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In addition to starring in the series, Patrick McGoohan wrote and directed several episodes of The Prisoner.
Emmy-award-winning actor Patrick McGoohan died in Los Angeles Tuesday. He was 80.
McGoohan was an accomplished stage actor who starred in a number of films, but he is best remembered for The Prisoner, the innovative television series he helped create in the late 1960s.
The Prisoner was remarkable for its time. Its opening sequence, which featured McGoohan speeding into London in a Lotus Seven, was more like a film than TV.
In that sequence, McGoohan's character — known only as "Number Six" — exits the car, stalks down a dark tunnel and throws open massive double doors. He pounds on a desk, slams down a piece of paper and storms out.
But insubordination has a price: McGoohan's photograph is X-ed out and his file dumped into a drawer labeled "reassigned." The character is then gassed and wakes up in a bucolic, empty village.
All of this happens before the name of the show even appears onscreen. Film critic David Thomson says it was remarkable for commercial television in Britain in the late 1960s.
"It was an extraordinary show, which I think led the way ... in showing just how powerful, how profound a TV series could be. I think it's still breathtaking," Thomson says. "It's as if James Bond material had been given to Harold Pinter to write, to some extraordinary, surreal designer to design and Hitchcock to direct."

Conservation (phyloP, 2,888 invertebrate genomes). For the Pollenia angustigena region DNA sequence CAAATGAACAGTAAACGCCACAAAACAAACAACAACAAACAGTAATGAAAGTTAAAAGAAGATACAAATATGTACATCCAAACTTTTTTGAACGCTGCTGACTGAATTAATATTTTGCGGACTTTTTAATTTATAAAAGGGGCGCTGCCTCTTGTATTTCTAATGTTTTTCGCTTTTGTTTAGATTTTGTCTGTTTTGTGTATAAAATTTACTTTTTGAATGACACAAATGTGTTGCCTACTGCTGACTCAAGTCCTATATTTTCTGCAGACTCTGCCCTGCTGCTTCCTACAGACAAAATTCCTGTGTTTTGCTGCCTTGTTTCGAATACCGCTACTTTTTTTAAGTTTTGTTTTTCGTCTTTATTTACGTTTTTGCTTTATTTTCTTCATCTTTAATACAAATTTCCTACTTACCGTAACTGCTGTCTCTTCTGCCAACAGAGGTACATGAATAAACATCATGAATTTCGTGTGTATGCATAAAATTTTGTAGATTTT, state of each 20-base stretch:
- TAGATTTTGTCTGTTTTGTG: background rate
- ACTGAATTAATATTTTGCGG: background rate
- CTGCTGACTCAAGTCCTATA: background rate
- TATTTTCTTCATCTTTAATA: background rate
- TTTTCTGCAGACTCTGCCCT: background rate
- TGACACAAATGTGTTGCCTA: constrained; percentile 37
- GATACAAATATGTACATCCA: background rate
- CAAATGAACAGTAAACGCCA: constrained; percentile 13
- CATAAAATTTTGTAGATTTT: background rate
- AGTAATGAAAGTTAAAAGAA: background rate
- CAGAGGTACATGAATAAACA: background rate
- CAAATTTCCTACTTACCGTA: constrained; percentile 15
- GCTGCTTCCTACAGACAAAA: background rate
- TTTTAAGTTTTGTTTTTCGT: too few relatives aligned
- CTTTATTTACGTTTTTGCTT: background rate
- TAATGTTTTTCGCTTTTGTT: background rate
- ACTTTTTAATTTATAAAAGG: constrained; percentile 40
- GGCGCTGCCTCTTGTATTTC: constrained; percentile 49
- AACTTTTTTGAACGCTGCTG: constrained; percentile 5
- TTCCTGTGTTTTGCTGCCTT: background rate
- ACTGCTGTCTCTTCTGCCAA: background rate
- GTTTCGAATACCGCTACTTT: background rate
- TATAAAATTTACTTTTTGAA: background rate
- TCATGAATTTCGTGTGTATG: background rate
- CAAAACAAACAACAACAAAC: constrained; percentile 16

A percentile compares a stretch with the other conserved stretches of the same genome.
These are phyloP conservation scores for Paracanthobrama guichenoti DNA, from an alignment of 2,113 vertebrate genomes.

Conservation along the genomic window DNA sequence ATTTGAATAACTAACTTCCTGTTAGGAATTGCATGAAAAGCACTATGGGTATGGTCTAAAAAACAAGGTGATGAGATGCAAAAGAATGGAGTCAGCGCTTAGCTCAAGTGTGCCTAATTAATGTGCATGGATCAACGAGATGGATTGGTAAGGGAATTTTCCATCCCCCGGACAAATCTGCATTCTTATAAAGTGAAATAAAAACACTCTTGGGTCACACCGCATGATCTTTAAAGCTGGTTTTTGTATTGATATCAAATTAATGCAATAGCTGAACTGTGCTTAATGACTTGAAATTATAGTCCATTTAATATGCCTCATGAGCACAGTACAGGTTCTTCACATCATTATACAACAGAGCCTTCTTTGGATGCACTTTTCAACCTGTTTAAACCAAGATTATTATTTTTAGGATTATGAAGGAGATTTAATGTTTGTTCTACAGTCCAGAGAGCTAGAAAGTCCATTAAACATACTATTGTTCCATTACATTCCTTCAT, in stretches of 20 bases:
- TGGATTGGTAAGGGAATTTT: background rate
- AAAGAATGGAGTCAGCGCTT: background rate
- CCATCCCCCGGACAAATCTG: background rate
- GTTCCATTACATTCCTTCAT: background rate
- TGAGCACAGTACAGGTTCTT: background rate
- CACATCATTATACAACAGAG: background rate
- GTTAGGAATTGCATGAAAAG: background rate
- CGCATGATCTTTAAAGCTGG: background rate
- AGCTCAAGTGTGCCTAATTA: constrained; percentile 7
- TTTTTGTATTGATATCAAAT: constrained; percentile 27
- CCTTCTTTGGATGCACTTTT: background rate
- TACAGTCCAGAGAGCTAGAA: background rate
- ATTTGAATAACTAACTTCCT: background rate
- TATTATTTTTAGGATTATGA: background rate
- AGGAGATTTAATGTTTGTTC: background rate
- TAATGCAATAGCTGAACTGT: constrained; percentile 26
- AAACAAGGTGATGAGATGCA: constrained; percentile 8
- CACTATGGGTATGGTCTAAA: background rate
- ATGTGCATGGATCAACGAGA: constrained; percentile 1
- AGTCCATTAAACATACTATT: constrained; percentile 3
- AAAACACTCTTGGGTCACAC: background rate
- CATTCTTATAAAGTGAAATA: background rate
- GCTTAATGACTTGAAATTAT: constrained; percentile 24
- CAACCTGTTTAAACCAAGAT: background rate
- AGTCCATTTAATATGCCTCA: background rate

A Man Without A Country
Patrick Joseph McGoohan was born March 19, 1928, in Astoria, Queens. His parents returned to Ireland when he was 6 months old and later moved to England.
Thomson says that when McGoohan first appeared onstage in England, he was thought of as an Irish actor: "He sort of came from not anywhere in particular. ... He was very much his own man."
Early in his career, McGoohan starred in the popular British TV series Danger Man, which was rechristened Secret Agent by the American network CBS.
Though the show was a hit, the actor felt constrained by the format and detested the violence. When he was approached to do a follow-up, he insisted on setting his own terms. The resulting series was the The Prisoner, for which McGoohan co-created, starred in and also wrote, directed and produced a number of episodes.
His character in The Prisoner spent all 17 episodes trying to figure out where he was — and trying to escape the candy-colored village where everyone was watched by hidden cameras.
McGoohan was also a noted stage actor. Thomson, who saw the actor in a London production of Henrik Ibsen's Brand in the 1950s, says it was one of the greatest performances he has ever seen onstage. But he also says McGoohan's insistence on doing things his way cost him.
"This was a man who very easily, I think, could have been up there with Olivier and Gielgud in terms of being that famous an actor," Thomson says. "He was handsome. He had a great voice. He was a tremendous actor. But as he admitted himself, he was difficult. He wanted to do things his way and he had his own vision. And that meant he did much less."
Even before McGoohan became a TV star, he made the transition from stage to screen, starring in the classic 1962 jazz film All Night Long alongside Dave Brubeck and Charles Mingus, among others. More recently, McGoohan starred opposite Mel Gibson in Braveheart, playing the evil King Edward Longshanks.